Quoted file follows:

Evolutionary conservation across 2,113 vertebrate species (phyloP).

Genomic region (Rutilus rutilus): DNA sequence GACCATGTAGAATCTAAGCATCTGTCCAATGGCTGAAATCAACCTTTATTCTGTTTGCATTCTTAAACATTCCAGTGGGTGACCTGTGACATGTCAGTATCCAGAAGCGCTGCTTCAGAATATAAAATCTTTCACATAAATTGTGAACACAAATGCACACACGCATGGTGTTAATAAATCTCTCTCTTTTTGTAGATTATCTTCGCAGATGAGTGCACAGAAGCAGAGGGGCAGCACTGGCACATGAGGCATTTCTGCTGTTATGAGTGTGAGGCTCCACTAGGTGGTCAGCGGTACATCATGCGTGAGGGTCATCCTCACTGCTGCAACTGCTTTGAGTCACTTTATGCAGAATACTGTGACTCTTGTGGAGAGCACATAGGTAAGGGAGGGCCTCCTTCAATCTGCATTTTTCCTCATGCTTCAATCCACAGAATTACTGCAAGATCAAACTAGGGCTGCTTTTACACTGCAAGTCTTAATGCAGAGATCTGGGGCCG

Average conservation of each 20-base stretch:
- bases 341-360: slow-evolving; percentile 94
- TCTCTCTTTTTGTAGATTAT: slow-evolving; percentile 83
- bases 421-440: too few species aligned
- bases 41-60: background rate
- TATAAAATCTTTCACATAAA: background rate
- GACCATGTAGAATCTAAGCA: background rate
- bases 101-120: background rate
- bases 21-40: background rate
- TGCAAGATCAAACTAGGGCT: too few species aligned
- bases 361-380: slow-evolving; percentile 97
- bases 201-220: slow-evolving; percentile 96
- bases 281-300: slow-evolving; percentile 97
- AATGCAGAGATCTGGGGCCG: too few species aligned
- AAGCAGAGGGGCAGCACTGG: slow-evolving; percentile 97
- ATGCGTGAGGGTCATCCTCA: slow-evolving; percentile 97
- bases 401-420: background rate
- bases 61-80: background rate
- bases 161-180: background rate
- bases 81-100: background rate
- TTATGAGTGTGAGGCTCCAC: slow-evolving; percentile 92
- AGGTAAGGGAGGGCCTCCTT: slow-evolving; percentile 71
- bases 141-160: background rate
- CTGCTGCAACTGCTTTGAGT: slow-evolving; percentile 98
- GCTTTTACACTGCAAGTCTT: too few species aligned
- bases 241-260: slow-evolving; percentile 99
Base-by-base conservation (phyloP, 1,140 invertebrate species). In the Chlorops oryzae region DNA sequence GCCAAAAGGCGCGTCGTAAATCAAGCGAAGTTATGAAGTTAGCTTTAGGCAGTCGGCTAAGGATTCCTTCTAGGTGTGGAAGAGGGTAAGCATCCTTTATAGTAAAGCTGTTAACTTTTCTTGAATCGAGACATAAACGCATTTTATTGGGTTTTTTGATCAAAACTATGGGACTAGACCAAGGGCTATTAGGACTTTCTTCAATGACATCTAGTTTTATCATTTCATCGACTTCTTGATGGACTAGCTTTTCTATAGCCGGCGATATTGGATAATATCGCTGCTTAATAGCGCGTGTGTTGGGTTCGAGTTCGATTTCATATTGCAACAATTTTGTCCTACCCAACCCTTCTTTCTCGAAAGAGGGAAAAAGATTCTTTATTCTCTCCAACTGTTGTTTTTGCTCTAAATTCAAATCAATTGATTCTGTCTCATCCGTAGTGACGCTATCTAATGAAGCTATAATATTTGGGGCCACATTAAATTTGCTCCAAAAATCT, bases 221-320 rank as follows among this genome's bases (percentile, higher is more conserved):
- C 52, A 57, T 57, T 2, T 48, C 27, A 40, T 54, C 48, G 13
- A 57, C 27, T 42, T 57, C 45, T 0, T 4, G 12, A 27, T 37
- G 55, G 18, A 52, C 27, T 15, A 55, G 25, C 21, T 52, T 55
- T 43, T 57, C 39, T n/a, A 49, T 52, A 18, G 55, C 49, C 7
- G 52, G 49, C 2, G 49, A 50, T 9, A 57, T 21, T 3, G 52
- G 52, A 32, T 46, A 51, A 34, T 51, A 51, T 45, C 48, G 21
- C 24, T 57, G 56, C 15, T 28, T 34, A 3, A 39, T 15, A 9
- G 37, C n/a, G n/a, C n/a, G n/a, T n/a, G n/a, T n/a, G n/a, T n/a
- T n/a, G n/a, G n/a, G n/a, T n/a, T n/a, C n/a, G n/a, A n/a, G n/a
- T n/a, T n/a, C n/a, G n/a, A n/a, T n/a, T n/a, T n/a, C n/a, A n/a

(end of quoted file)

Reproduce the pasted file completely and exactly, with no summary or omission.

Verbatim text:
Evolutionary conservation across 2,113 vertebrate species (phyloP).

Genomic region (Rutilus rutilus): DNA sequence GACCATGTAGAATCTAAGCATCTGTCCAATGGCTGAAATCAACCTTTATTCTGTTTGCATTCTTAAACATTCCAGTGGGTGACCTGTGACATGTCAGTATCCAGAAGCGCTGCTTCAGAATATAAAATCTTTCACATAAATTGTGAACACAAATGCACACACGCATGGTGTTAATAAATCTCTCTCTTTTTGTAGATTATCTTCGCAGATGAGTGCACAGAAGCAGAGGGGCAGCACTGGCACATGAGGCATTTCTGCTGTTATGAGTGTGAGGCTCCACTAGGTGGTCAGCGGTACATCATGCGTGAGGGTCATCCTCACTGCTGCAACTGCTTTGAGTCACTTTATGCAGAATACTGTGACTCTTGTGGAGAGCACATAGGTAAGGGAGGGCCTCCTTCAATCTGCATTTTTCCTCATGCTTCAATCCACAGAATTACTGCAAGATCAAACTAGGGCTGCTTTTACACTGCAAGTCTTAATGCAGAGATCTGGGGCCG

Average conservation of each 20-base stretch:
- bases 341-360: slow-evolving; percentile 94
- TCTCTCTTTTTGTAGATTAT: slow-evolving; percentile 83
- bases 421-440: too few species aligned
- bases 41-60: background rate
- TATAAAATCTTTCACATAAA: background rate
- GACCATGTAGAATCTAAGCA: background rate
- bases 101-120: background rate
- bases 21-40: background rate
- TGCAAGATCAAACTAGGGCT: too few species aligned
- bases 361-380: slow-evolving; percentile 97
- bases 201-220: slow-evolving; percentile 96
- bases 281-300: slow-evolving; percentile 97
- AATGCAGAGATCTGGGGCCG: too few species aligned
- AAGCAGAGGGGCAGCACTGG: slow-evolving; percentile 97
- ATGCGTGAGGGTCATCCTCA: slow-evolving; percentile 97
- bases 401-420: background rate
- bases 61-80: background rate
- bases 161-180: background rate
- bases 81-100: background rate
- TTATGAGTGTGAGGCTCCAC: slow-evolving; percentile 92
- AGGTAAGGGAGGGCCTCCTT: slow-evolving; percentile 71
- bases 141-160: background rate
- CTGCTGCAACTGCTTTGAGT: slow-evolving; percentile 98
- GCTTTTACACTGCAAGTCTT: too few species aligned
- bases 241-260: slow-evolving; percentile 99
Base-by-base conservation (phyloP, 1,140 invertebrate species). In the Chlorops oryzae region DNA sequence GCCAAAAGGCGCGTCGTAAATCAAGCGAAGTTATGAAGTTAGCTTTAGGCAGTCGGCTAAGGATTCCTTCTAGGTGTGGAAGAGGGTAAGCATCCTTTATAGTAAAGCTGTTAACTTTTCTTGAATCGAGACATAAACGCATTTTATTGGGTTTTTTGATCAAAACTATGGGACTAGACCAAGGGCTATTAGGACTTTCTTCAATGACATCTAGTTTTATCATTTCATCGACTTCTTGATGGACTAGCTTTTCTATAGCCGGCGATATTGGATAATATCGCTGCTTAATAGCGCGTGTGTTGGGTTCGAGTTCGATTTCATATTGCAACAATTTTGTCCTACCCAACCCTTCTTTCTCGAAAGAGGGAAAAAGATTCTTTATTCTCTCCAACTGTTGTTTTTGCTCTAAATTCAAATCAATTGATTCTGTCTCATCCGTAGTGACGCTATCTAATGAAGCTATAATATTTGGGGCCACATTAAATTTGCTCCAAAAATCT, bases 221-320 rank as follows among this genome's bases (percentile, higher is more conserved):
- C 52, A 57, T 57, T 2, T 48, C 27, A 40, T 54, C 48, G 13
- A 57, C 27, T 42, T 57, C 45, T 0, T 4, G 12, A 27, T 37
- G 55, G 18, A 52, C 27, T 15, A 55, G 25, C 21, T 52, T 55
- T 43, T 57, C 39, T n/a, A 49, T 52, A 18, G 55, C 49, C 7
- G 52, G 49, C 2, G 49, A 50, T 9, A 57, T 21, T 3, G 52
- G 52, A 32, T 46, A 51, A 34, T 51, A 51, T 45, C 48, G 21
- C 24, T 57, G 56, C 15, T 28, T 34, A 3, A 39, T 15, A 9
- G 37, C n/a, G n/a, C n/a, G n/a, T n/a, G n/a, T n/a, G n/a, T n/a
- T n/a, G n/a, G n/a, G n/a, T n/a, T n/a, C n/a, G n/a, A n/a, G n/a
- T n/a, T n/a, C n/a, G n/a, A n/a, T n/a, T n/a, T n/a, C n/a, A n/a